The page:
For Colorado schools on verge of state intervention, PARCC scores provide first clues of promise or peril

They did it.

The staff and students at M. Scott Carpenter Middle School, one of Colorado’s lowest-performing schools, boosted their test scores after a year focused on literacy, using technology to speed up learning, and building relationships between students and teachers.

“There was a challenge, and we met it,” said Chadwick Anderson, principal of the unincorporated Adams County school, which is operated by Westminster Public Schools. “It’s a credit to our kids and how hard they worked, and the staff at Scott Carpenter being committed to consistent classroom structure and instructional practices.”

While it’s still too early to tell whether Scott Carpenter made enough progress to ward off state intervention for chronic low performance, district- and school-level data from last spring’s state standardized tests released Thursday are providing the first clues.

After a one-year timeout because of a change in state assessments, Colorado’s accountability system is back on. Schools that have received a failing grade from the state for five consecutive years face sanctions that could include closing schools or handing off management of districts to third parties.

Schools on that list that showed increases on their spring test scores, such as Scott Carpenter, have a fighting chance. But schools that lost ground, such as Aurora Central High, are all but certain to face consequences.

“I don’t necessarily expect that to change,” said Aurora Superintendent Rico Munn, referring to Central’s fate.

Here are a few other data takeaways about the 30 schools and eight districts on the accountability clock.

Scott Carpenter might be saved, but the fate of Westminster Public Schools is less clear.

Colorado’s accountability system rates schools and districts independently of each other. So while Scott Carpenter might have made enough progress to jump off the list, its school district is still in jeopardy. That’s because the district lost ground on math tests.

Oliver Grenham, Westminster’s chief education officer and a vocal critic of the state’s accountability system, said he’s waiting for the state to provide growth data before taking any action.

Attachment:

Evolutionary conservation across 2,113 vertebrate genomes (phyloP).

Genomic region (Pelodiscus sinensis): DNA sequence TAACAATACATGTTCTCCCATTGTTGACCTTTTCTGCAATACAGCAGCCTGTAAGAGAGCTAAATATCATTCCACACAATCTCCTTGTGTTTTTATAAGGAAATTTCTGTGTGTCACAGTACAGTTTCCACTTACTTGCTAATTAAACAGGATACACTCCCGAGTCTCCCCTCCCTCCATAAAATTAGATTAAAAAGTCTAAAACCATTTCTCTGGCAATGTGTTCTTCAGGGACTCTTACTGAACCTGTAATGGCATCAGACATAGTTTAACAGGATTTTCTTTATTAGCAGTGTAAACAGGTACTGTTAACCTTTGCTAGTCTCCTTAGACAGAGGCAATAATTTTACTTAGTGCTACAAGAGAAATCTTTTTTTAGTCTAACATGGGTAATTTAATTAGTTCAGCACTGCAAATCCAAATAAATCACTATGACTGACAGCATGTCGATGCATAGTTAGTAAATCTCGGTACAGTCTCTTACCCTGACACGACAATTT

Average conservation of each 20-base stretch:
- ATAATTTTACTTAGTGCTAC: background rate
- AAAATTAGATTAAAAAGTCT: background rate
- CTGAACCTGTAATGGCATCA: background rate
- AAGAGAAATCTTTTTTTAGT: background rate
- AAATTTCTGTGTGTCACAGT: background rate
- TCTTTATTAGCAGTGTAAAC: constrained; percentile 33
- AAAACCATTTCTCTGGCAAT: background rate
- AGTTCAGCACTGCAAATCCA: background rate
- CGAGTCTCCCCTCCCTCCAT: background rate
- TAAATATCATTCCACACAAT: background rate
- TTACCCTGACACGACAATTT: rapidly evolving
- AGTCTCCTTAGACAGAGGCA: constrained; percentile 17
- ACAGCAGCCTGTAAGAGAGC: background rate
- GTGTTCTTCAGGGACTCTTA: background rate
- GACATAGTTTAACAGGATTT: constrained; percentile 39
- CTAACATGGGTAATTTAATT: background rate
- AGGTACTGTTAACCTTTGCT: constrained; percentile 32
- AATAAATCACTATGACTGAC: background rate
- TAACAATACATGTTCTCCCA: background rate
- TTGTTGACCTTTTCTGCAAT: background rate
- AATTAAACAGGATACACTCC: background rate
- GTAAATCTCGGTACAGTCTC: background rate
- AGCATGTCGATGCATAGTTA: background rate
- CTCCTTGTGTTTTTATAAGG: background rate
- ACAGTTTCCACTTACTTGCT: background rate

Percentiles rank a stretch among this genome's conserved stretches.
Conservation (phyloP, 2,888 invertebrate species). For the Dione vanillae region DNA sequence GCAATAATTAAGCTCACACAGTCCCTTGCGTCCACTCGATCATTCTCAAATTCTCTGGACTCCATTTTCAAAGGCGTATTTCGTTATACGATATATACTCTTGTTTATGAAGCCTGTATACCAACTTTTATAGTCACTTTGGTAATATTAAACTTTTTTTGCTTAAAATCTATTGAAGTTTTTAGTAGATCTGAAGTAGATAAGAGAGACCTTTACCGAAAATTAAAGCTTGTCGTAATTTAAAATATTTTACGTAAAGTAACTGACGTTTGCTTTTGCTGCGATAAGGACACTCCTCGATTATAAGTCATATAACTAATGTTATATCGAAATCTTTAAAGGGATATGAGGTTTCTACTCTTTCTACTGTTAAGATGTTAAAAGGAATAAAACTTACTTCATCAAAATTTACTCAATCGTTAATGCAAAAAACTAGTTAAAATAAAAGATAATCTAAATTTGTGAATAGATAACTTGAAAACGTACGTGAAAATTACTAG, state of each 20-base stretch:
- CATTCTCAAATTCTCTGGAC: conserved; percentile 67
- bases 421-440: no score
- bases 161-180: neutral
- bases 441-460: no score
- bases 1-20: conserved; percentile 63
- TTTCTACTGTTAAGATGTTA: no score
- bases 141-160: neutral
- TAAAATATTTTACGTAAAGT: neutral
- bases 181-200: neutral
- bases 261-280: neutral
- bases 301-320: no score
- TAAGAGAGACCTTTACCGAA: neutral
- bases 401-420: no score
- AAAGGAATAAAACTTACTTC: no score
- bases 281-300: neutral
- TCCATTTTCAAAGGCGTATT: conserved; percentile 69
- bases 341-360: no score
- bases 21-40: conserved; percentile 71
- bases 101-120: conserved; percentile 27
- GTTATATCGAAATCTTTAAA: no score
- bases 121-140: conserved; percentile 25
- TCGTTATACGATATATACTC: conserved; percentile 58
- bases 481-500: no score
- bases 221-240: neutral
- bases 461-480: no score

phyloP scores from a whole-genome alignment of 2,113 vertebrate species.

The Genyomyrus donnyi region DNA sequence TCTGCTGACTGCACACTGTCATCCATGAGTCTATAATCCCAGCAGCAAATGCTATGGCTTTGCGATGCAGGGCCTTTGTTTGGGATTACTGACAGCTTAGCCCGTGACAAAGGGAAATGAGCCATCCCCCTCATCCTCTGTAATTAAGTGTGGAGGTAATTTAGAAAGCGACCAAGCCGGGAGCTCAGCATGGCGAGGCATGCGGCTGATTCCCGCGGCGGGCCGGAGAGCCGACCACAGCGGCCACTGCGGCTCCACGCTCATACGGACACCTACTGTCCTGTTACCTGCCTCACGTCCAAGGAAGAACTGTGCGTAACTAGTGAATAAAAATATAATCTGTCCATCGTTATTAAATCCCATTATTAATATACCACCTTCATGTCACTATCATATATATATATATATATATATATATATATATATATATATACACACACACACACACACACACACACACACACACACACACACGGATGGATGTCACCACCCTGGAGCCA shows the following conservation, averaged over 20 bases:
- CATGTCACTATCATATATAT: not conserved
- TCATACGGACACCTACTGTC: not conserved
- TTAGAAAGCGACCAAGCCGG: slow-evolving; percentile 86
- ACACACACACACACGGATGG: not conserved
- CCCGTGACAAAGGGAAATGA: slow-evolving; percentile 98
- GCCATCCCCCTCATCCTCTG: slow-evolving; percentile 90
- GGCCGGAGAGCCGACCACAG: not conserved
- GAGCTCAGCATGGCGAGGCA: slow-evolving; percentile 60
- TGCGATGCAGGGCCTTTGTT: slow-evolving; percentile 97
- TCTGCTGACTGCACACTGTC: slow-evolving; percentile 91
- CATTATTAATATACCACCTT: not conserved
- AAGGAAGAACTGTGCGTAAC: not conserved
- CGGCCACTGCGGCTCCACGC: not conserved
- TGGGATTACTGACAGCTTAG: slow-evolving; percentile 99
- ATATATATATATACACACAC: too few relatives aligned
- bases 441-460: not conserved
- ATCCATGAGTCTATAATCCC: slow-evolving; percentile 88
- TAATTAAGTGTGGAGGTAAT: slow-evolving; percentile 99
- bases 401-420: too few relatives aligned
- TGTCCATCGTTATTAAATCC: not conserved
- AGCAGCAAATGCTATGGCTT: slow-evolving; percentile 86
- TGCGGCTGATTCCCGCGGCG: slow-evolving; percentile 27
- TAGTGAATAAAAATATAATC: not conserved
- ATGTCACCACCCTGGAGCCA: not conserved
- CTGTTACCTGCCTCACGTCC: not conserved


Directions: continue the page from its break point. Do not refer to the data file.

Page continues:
Student growth is Colorado’s most valued data point. It measures how much academic progress students make year-to-year compared to their peers. About 75 percent of a school’s state rating is determined from growth data.

“The context of the education system has totally changed. And we as a school district do not know where the goalposts are.” Grenham said.

State officials have not said when they’ll release growth data.

Pueblo City Schools, the largest district facing sanctions, posted moderate gains on both English and math tests.

The 17,665-student district in Southern Colorado improved on 10 of 14 tests. That’s good news following a summer of controversy following the sudden resignation of Superintendent Constance Jones.

The district made its strongest gains on math tests. More students passed the state’s math test this year in every grade except for sixth. Meanwhile, elementary school students made progress in English, while middle and high school students lost ground.

Most of the Pueblo schools on the state’s watch list had mixed results. But Roncalli STEM Academy stood out for gains on every test.

HOPE Online — mostly — delivered on high-profile promise of increases.

Last spring, Aurora Public Schools decided to end its relationship with HOPE Online Learning Academy, a multi-district charter school with learning centers in the district. Superintendent Munn said his recommendation to shut down the learning centers was part of his broad school improvement effort.

HOPE, which has been on the state’s accountability watch list for five years, asked the State Board of Education to step in. The charter school’s leaders promised increased test scores, and the State Board overturned Aurora’s decision to shutter the learning centers.

HOPE mostly followed through. HOPE posted gains on five of the seven English tests. Meanwhile, more students met or exceeded state expectations on five out of six math tests.

Other Denver-metro districts, Adams 14 and Sheridan, lost more ground on tests than they gained.

The picture is grim for the remaining metro-area school districts on the state watchlist. In the 7,500-student Commerce City-based Adams 14 School District, students made gains on only three of the seven English tests. And the number of students who met the state’s benchmarks dropped across the board.

Meanwhile, the Sheridan School District lost most of its ground on English tests. Every grade in the 1,500-student district lost ground except for ninth. In math, scores jumped in three out of seven tests, most noticeably. The largest jump, 7 percentage points, was on the fourth grade test.